We also need to consider the fairly new trend of intermittent fasting. Even though I couldn’t hack it, there’s some positive research associated with eating for fewer hours out of the day. Skipping breakfast can fall into the ‘time-restricted eating’ plan. It’s not for everyone, though.

Do people who skip breakfast end up eating more overall?

Maybe, but studies suggest that the increased energy at lunch to make up for a skipped breakfast doesn’t overcompensate (and here) for the missed meal. I’m not suggesting that you all just go and drop your breakfasts so your caloric consumption is lower. It’s always important to remember that we’re all different.

Is breakfast the most important meal of the day?

This cliched quote was first written in 1917 in a magazine that was published by Dr. John Harvey Kellogg. That’s right, Mr. Cornflakes himself! Maybe a wee bit of a conflict of interest there! That, along with the fact that people in 1917 knew a lot less about the body and science than they do now. So to answer your question, I think breakfast is just as important as lunch and supper – but this quote from ages ago really should have nothing to do with whether you choose to eat a morning meal or not.

If you DO eat breakfast, what should you be eating?

What you actually EAT for breakfast matters, and research says it should be higher in protein.

A protein-rich breakfast can help increase the thermic effect of food (ie how many calories it takes your body to digest and metabolize the food) and reduce hunger for longer, which isn’t a surprise – we already know that your body works harder to break down protein than any other macronutrient, and that protein is satiating. Eating a high protein breakfast may even reduce nighttime snacking.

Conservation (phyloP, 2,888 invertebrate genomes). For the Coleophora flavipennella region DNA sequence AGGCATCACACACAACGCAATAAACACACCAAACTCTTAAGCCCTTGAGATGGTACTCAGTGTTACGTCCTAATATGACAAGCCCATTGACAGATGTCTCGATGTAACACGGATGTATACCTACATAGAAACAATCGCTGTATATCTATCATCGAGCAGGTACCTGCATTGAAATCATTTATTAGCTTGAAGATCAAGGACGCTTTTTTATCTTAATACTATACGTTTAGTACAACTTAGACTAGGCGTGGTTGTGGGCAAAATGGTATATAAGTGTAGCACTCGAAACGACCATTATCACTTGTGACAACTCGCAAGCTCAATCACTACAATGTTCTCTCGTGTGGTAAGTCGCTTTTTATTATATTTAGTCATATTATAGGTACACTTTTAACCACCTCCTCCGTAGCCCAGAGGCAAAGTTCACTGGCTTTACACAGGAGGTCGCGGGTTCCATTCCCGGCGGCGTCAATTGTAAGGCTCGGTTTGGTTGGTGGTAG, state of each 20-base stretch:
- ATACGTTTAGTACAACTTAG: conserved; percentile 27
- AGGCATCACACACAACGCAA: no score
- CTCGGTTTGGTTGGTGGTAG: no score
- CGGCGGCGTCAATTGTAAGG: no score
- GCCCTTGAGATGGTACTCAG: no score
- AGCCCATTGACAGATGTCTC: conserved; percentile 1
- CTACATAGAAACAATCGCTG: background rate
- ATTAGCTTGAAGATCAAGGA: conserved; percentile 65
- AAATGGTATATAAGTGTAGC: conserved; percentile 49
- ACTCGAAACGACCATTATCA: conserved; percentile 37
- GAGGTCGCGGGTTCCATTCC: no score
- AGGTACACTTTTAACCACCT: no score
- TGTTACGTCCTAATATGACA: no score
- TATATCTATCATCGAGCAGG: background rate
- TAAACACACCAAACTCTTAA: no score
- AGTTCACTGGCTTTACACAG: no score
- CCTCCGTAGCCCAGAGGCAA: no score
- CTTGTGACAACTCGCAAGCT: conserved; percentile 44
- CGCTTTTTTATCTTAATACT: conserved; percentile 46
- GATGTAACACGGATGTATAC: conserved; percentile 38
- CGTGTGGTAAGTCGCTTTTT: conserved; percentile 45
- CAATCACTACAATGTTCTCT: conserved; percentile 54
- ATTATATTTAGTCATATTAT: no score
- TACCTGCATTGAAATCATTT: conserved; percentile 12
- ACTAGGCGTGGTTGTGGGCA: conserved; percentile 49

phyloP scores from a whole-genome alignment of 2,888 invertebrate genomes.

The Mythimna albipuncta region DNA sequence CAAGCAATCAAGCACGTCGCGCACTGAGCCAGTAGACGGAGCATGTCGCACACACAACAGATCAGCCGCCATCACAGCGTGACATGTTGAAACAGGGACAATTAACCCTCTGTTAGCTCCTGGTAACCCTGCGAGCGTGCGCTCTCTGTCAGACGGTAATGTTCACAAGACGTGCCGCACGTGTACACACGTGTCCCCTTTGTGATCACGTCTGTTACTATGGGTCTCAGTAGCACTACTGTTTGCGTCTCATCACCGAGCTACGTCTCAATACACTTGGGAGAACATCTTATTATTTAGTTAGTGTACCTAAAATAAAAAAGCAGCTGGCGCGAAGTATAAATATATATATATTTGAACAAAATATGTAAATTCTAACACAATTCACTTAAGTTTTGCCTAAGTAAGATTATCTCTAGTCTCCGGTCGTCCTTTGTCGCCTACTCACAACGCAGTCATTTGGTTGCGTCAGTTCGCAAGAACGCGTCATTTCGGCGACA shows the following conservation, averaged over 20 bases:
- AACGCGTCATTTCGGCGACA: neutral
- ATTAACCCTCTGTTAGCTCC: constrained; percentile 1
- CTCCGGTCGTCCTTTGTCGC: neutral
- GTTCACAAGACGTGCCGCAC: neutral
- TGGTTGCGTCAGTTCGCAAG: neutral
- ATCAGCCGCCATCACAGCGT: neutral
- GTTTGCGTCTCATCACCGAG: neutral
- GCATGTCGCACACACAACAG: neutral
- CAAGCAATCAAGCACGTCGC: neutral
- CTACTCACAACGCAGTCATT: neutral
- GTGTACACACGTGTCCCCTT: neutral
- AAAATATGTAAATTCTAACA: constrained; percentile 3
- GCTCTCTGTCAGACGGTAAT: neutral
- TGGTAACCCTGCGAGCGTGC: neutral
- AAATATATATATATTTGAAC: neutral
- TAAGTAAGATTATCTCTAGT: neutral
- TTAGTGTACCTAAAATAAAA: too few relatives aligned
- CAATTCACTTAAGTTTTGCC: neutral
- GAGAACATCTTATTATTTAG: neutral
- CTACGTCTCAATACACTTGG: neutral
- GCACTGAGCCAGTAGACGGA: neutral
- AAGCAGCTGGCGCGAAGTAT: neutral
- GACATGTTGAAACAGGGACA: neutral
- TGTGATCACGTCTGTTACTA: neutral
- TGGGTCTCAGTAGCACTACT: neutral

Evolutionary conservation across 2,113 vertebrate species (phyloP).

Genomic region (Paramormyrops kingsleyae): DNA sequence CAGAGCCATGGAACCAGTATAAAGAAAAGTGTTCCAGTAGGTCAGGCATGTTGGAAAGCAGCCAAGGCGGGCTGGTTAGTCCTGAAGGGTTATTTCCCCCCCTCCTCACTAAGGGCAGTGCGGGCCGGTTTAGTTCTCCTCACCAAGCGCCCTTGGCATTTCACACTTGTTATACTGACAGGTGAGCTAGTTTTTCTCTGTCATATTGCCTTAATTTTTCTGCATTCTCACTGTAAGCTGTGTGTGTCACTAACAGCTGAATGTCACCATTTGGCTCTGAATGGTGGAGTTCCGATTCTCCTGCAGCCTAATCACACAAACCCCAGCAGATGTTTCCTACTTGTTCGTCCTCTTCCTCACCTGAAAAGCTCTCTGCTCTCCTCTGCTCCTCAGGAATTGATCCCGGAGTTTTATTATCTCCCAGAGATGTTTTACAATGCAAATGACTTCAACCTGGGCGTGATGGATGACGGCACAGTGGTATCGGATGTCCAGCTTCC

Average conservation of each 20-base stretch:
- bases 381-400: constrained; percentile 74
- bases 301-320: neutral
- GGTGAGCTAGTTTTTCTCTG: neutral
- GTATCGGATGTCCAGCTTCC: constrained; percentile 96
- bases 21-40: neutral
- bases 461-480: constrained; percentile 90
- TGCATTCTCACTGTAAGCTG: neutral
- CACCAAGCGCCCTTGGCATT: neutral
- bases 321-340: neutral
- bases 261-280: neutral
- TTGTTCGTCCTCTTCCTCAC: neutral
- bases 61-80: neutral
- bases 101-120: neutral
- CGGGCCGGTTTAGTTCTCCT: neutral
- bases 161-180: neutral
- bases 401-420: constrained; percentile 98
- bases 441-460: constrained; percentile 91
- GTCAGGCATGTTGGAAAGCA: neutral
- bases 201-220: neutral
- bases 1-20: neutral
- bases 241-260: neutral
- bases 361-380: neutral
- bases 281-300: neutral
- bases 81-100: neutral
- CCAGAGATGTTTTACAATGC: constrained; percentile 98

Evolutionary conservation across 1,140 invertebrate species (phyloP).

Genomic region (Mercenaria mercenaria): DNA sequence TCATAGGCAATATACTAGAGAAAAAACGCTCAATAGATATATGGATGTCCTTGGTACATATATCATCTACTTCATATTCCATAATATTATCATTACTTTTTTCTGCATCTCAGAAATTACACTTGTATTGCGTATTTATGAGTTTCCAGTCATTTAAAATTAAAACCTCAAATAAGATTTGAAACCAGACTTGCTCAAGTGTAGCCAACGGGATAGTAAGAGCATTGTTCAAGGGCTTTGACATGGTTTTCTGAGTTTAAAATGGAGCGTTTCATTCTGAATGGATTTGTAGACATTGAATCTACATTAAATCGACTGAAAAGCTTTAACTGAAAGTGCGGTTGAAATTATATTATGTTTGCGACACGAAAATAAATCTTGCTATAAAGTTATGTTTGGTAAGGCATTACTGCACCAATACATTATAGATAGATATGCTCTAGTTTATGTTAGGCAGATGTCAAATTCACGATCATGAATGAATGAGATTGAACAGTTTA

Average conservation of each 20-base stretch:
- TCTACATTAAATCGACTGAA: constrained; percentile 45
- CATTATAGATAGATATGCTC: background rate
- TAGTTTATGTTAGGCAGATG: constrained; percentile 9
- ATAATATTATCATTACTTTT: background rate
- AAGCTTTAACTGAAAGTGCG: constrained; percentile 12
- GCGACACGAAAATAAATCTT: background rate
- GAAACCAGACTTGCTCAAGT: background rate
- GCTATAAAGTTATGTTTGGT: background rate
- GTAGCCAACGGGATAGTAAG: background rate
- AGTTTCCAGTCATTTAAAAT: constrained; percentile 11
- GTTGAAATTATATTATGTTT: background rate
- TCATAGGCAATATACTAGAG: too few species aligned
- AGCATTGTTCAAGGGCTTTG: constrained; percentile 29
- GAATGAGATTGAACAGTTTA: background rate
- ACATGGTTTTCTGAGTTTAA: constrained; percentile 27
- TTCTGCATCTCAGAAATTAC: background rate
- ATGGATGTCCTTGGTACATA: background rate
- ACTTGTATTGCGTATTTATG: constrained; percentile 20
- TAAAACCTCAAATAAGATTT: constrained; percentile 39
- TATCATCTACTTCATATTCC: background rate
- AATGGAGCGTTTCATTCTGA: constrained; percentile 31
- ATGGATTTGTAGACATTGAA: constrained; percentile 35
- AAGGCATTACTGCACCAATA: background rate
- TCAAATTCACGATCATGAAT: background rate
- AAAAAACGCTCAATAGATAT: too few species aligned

Of course, most of these studies used a 35-gram protein meal as the ‘high protein’ breakfast, but I believe that for most healthy people, a breakfast (or any meal, actually) that approaches 20-25 grams of protein can be far more satiating than your normal toast with butter.

What’s my final say on the breakfast debate?

If you can’t face food in the morning and are currently skipping breakfast, there seems to be very little reason to start eating it now. Just be careful to eat once you become hungry, because overshooting that time and waiting until you’re starving can theoretically increase your overall intake.

Anecdotally, I do find that many of my clients who forgo breakfast do tend to eat more at night, and have less energy throughout the day than their breakfast-eating counterparts. If you don’t find that to be an issue for you, then it might not be.

If you’re already a breakfast-eater, I always recommend choosing a protein – Greek yogurt, cottage cheese, tofu, eggs, or even lean meat or fish – and building your meal around it.

Some of my favorite higher-protein breakfast recipes are:

 

 

 

 

 

 

 

 

My good-for-your-gut kimchi omelette with kale and sweet potato

 

 

 

 

 

 

 

 

An incredibly easy and delicious tofu scramble

 

 

 

 

 

 

 

 

 

 

Lemon poppyseed protein pancakes 

 

 

 

 

 

 

 

 

 

 

Make-ahead breakfast pouches